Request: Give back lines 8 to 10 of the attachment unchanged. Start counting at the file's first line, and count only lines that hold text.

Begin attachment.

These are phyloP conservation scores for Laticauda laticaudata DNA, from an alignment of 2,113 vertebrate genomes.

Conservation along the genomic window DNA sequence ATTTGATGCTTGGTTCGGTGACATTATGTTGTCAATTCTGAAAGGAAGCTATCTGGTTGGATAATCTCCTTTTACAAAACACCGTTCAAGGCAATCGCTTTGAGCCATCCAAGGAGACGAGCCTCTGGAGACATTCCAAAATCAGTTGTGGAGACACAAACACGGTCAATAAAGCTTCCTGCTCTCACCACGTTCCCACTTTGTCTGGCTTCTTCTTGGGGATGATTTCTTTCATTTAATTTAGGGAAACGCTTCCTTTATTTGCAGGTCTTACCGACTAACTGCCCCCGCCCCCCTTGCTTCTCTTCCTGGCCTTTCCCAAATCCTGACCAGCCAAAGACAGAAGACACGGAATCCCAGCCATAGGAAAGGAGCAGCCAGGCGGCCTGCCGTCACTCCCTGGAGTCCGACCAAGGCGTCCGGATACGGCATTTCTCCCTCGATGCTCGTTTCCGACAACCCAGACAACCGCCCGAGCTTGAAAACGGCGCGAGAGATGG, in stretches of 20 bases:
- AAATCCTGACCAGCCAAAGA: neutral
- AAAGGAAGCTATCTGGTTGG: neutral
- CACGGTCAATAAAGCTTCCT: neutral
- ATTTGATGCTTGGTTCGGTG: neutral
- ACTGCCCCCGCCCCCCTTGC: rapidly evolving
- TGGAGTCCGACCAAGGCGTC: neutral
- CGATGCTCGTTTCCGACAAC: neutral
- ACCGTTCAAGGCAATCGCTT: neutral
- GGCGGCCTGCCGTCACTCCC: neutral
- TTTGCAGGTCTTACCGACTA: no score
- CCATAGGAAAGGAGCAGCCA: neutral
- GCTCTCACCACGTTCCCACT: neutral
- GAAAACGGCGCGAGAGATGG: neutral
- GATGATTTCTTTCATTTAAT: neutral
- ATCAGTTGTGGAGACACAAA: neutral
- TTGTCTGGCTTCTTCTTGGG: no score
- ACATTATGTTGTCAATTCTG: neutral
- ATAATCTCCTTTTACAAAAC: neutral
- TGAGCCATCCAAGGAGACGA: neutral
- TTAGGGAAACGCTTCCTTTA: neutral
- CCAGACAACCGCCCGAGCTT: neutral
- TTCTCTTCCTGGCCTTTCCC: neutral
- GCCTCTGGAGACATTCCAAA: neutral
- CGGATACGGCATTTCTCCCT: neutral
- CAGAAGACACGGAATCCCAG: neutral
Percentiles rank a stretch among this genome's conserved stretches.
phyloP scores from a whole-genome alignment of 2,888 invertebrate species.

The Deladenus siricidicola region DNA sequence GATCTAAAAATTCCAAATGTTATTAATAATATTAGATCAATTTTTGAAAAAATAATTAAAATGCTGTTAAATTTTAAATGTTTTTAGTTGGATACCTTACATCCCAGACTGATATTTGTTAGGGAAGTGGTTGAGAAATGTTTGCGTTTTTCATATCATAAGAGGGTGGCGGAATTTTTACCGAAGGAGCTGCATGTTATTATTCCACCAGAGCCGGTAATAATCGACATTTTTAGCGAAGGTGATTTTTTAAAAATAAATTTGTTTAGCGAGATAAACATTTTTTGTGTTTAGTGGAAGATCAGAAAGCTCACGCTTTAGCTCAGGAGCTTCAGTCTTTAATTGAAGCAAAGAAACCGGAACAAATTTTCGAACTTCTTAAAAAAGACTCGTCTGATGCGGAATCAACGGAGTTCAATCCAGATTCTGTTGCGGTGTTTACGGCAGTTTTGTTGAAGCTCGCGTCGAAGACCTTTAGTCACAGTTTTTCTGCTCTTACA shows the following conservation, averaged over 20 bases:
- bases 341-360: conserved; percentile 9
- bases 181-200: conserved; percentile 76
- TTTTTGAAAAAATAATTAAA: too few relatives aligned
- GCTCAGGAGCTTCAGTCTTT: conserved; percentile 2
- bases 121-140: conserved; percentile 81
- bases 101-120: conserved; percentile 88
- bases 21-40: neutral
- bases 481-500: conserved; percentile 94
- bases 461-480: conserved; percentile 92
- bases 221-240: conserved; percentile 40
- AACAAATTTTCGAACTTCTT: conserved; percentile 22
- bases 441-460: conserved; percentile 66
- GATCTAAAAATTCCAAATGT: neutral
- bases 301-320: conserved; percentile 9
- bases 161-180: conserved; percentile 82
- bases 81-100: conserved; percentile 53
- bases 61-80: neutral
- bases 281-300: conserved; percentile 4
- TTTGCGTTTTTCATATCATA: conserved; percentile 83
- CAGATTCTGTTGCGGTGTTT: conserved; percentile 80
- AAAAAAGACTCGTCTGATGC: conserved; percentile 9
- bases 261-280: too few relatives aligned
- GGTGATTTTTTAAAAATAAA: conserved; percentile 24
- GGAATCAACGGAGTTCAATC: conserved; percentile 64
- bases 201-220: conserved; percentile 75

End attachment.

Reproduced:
- TGGAGTCCGACCAAGGCGTC: neutral
- CGATGCTCGTTTCCGACAAC: neutral
- ACCGTTCAAGGCAATCGCTT: neutral